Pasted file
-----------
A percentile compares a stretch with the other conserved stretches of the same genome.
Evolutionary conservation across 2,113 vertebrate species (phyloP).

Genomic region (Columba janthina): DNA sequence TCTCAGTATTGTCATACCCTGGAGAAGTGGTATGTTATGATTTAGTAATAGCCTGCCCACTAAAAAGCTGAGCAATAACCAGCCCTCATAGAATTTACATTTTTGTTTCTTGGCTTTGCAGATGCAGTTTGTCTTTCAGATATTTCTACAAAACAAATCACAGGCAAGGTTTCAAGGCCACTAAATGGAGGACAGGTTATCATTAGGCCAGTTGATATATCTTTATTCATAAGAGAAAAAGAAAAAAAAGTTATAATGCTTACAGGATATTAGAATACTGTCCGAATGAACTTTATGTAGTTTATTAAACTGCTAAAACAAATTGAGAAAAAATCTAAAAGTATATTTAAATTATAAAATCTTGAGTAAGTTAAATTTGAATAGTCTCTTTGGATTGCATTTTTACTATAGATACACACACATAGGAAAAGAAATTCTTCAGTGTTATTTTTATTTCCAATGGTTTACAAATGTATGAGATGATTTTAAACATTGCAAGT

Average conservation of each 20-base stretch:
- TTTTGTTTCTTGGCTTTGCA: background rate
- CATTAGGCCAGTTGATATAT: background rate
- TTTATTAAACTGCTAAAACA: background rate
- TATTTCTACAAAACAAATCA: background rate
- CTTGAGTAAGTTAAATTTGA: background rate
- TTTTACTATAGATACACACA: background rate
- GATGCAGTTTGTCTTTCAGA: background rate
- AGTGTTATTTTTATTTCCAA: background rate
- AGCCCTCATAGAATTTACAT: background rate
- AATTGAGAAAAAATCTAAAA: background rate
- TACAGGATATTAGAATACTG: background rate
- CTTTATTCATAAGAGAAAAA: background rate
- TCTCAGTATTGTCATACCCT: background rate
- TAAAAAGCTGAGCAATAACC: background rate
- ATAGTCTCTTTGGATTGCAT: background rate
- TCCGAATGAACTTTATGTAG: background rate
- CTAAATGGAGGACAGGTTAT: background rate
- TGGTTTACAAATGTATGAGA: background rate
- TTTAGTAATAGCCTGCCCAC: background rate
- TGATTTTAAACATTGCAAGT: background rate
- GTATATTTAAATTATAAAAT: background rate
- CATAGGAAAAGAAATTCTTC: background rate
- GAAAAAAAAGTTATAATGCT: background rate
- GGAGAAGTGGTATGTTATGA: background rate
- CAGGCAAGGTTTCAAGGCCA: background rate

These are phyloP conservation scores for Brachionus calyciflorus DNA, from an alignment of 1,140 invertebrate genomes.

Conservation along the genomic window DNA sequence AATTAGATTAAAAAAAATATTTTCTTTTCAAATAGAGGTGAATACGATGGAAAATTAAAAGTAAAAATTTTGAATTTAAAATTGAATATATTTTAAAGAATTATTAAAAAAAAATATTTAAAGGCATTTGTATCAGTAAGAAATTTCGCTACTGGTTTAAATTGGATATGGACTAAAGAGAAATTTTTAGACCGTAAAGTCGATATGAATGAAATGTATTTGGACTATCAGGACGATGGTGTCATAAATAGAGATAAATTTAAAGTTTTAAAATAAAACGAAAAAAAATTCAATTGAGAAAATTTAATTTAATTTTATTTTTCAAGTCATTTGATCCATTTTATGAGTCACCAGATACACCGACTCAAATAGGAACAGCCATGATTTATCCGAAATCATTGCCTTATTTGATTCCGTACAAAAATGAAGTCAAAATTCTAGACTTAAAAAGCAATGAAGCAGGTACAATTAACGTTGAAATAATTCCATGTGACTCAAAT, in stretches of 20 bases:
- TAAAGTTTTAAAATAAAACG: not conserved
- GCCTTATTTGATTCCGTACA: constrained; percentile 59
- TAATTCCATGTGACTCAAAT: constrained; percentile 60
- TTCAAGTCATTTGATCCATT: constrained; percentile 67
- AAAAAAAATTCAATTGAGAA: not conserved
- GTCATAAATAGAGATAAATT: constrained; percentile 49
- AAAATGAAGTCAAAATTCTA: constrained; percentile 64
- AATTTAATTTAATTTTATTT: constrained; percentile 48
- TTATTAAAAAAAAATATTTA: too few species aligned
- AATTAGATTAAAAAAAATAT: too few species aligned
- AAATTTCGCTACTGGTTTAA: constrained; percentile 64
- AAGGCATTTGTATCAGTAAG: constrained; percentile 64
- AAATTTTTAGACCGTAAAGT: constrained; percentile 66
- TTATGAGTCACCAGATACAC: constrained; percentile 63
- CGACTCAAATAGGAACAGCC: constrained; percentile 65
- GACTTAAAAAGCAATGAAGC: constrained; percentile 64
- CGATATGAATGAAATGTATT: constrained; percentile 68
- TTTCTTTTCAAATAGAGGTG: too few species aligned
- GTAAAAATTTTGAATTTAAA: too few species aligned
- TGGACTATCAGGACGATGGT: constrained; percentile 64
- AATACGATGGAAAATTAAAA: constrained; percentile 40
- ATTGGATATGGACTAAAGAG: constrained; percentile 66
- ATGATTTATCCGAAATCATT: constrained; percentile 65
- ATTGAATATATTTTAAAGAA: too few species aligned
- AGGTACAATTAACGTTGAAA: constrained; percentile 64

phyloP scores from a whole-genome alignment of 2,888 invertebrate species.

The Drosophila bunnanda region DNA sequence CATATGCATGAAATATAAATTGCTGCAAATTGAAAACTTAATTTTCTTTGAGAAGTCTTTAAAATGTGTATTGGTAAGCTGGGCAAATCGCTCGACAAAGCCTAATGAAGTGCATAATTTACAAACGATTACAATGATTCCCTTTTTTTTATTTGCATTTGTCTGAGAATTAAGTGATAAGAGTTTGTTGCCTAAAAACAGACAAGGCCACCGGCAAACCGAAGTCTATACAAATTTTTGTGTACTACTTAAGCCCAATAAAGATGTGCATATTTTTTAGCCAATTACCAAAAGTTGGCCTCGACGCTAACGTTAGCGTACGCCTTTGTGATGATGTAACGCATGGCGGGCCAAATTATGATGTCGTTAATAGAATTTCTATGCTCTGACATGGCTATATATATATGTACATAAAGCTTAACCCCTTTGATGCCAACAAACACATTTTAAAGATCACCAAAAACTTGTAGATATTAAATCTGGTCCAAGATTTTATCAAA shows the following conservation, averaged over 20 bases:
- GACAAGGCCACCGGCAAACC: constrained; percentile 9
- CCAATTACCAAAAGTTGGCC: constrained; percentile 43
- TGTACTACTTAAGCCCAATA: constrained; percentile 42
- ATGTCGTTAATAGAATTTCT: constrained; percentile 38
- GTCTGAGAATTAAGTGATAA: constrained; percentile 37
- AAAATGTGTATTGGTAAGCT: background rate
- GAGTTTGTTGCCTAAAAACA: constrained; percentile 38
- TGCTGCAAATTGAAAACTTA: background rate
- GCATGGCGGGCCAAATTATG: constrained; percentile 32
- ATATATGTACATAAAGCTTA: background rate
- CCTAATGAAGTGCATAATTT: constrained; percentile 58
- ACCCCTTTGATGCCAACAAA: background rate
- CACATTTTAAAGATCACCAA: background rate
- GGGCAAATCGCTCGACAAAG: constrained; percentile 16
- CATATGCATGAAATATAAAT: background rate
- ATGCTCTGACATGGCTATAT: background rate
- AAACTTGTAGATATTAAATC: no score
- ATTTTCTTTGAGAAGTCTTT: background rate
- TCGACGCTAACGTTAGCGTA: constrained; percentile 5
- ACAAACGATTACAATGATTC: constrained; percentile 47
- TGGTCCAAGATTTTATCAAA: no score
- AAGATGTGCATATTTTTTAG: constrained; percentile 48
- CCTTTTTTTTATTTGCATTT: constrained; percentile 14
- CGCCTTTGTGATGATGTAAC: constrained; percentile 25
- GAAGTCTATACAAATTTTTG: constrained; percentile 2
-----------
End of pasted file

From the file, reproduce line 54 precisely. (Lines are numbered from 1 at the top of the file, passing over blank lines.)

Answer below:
- ATGATTTATCCGAAATCATT: constrained; percentile 65